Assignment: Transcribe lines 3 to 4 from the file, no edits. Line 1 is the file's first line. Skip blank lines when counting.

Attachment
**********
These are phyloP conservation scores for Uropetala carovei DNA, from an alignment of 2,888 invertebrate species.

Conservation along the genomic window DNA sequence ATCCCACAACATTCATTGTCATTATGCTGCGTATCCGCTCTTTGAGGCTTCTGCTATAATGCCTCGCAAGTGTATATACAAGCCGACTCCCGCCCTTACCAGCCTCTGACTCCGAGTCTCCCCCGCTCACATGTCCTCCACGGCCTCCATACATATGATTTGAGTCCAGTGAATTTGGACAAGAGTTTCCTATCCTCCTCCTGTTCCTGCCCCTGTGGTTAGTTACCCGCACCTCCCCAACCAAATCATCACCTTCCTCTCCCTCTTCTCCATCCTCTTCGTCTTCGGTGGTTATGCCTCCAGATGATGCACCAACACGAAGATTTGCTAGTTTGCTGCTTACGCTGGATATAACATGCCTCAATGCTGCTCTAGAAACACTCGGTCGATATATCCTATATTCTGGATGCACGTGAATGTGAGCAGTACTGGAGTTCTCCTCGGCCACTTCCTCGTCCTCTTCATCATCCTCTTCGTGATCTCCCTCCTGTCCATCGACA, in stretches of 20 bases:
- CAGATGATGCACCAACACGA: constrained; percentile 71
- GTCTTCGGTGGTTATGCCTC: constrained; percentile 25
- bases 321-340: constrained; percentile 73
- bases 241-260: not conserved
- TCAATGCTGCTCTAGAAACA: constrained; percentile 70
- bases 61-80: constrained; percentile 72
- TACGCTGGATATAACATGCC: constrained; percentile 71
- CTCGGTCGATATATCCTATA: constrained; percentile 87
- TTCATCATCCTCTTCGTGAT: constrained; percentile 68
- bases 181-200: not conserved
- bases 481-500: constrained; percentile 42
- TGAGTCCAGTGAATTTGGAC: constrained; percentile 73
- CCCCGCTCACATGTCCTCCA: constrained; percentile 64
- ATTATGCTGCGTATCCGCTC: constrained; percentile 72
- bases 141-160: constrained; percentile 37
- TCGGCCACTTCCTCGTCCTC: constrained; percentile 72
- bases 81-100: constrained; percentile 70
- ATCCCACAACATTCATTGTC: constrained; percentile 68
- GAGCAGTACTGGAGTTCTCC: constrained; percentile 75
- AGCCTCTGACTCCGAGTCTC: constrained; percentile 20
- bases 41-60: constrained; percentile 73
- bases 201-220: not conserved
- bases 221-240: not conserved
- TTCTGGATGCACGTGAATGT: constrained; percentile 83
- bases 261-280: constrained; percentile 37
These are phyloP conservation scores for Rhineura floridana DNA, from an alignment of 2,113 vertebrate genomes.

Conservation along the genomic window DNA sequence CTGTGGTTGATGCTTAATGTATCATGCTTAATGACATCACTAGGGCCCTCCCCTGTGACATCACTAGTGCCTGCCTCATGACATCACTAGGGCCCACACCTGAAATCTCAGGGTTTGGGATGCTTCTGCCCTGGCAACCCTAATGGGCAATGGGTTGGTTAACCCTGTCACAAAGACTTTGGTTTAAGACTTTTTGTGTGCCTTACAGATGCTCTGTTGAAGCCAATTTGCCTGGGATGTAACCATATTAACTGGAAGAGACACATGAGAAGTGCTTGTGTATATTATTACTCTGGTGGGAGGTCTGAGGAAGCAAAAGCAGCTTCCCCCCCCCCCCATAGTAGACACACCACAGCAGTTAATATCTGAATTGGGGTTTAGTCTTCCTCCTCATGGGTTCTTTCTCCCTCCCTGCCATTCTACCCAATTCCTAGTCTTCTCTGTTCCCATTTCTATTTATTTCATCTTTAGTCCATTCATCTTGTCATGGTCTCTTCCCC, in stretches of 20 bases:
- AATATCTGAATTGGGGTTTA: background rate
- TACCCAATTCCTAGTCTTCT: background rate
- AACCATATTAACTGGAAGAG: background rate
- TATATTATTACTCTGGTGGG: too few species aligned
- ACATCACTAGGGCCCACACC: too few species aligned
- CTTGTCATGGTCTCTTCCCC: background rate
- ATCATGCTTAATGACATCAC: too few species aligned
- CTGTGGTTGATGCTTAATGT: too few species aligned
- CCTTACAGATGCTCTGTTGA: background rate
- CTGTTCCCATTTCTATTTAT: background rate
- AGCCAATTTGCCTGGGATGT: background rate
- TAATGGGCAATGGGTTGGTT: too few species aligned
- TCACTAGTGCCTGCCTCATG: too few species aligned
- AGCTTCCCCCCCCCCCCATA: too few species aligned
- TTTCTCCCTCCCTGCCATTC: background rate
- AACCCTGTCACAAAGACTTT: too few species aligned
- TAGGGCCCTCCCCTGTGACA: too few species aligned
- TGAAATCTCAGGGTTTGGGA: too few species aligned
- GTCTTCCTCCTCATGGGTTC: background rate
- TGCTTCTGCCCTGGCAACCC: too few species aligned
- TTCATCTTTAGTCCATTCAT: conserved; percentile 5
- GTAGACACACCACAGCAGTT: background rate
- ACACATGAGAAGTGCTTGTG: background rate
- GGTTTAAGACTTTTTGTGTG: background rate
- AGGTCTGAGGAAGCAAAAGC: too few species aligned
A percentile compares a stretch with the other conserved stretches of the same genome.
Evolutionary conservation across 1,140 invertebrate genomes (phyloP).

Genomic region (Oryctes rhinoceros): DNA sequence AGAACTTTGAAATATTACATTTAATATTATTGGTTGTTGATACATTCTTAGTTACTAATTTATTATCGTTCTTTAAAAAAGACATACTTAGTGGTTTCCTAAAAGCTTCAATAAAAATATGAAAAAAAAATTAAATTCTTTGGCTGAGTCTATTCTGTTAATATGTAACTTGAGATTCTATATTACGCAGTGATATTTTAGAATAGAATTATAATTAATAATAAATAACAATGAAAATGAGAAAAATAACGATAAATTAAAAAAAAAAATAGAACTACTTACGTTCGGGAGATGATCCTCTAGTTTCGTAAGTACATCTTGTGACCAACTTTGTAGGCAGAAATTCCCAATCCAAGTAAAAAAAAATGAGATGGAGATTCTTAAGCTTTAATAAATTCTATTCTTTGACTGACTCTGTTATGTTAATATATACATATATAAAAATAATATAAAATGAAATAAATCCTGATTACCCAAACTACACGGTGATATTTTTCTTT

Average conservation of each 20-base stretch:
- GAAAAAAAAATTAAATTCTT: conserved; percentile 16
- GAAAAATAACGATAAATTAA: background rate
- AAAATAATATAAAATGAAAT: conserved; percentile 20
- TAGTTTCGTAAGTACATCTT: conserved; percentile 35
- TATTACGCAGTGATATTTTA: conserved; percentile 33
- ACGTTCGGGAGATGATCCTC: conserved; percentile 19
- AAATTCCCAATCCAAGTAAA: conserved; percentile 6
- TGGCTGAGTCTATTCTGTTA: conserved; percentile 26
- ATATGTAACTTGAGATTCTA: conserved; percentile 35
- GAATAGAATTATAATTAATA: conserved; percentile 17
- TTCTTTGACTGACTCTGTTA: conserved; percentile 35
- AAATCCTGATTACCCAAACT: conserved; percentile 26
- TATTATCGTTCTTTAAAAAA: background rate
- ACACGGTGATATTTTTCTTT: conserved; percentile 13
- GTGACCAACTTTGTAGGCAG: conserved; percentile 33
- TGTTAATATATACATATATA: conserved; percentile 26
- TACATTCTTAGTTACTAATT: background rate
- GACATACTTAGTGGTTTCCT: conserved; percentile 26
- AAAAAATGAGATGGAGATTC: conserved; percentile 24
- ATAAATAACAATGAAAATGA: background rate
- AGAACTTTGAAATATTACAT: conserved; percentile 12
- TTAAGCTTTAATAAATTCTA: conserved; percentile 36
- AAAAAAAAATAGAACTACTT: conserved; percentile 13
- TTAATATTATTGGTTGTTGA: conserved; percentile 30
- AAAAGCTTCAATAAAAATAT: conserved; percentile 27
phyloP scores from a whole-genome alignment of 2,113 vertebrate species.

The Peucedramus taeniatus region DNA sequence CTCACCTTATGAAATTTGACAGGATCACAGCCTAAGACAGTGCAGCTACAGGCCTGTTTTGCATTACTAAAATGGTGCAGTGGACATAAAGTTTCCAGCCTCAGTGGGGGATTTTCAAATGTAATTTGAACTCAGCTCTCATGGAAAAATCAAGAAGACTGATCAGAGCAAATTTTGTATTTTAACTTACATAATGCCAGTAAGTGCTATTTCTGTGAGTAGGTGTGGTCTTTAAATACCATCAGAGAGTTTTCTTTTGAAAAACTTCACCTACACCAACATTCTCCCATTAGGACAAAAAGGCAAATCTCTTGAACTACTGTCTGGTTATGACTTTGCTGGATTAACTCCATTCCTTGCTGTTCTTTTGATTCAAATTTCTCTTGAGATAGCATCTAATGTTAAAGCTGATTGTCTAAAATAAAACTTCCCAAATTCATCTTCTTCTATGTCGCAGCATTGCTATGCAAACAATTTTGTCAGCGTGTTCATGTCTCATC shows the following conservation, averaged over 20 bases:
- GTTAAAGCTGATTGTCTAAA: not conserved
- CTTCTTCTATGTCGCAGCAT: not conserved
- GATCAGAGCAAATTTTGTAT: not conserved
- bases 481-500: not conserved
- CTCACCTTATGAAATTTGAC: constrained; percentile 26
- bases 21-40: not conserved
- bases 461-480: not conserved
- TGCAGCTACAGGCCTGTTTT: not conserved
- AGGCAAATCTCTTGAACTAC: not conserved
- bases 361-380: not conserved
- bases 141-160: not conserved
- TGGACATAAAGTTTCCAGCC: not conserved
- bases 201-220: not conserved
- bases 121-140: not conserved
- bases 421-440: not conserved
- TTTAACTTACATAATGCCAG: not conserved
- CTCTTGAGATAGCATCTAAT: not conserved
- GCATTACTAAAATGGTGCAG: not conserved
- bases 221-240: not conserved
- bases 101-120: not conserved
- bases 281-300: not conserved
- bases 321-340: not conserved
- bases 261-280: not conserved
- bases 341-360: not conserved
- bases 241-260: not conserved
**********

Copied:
- CAGATGATGCACCAACACGA: constrained; percentile 71
- GTCTTCGGTGGTTATGCCTC: constrained; percentile 25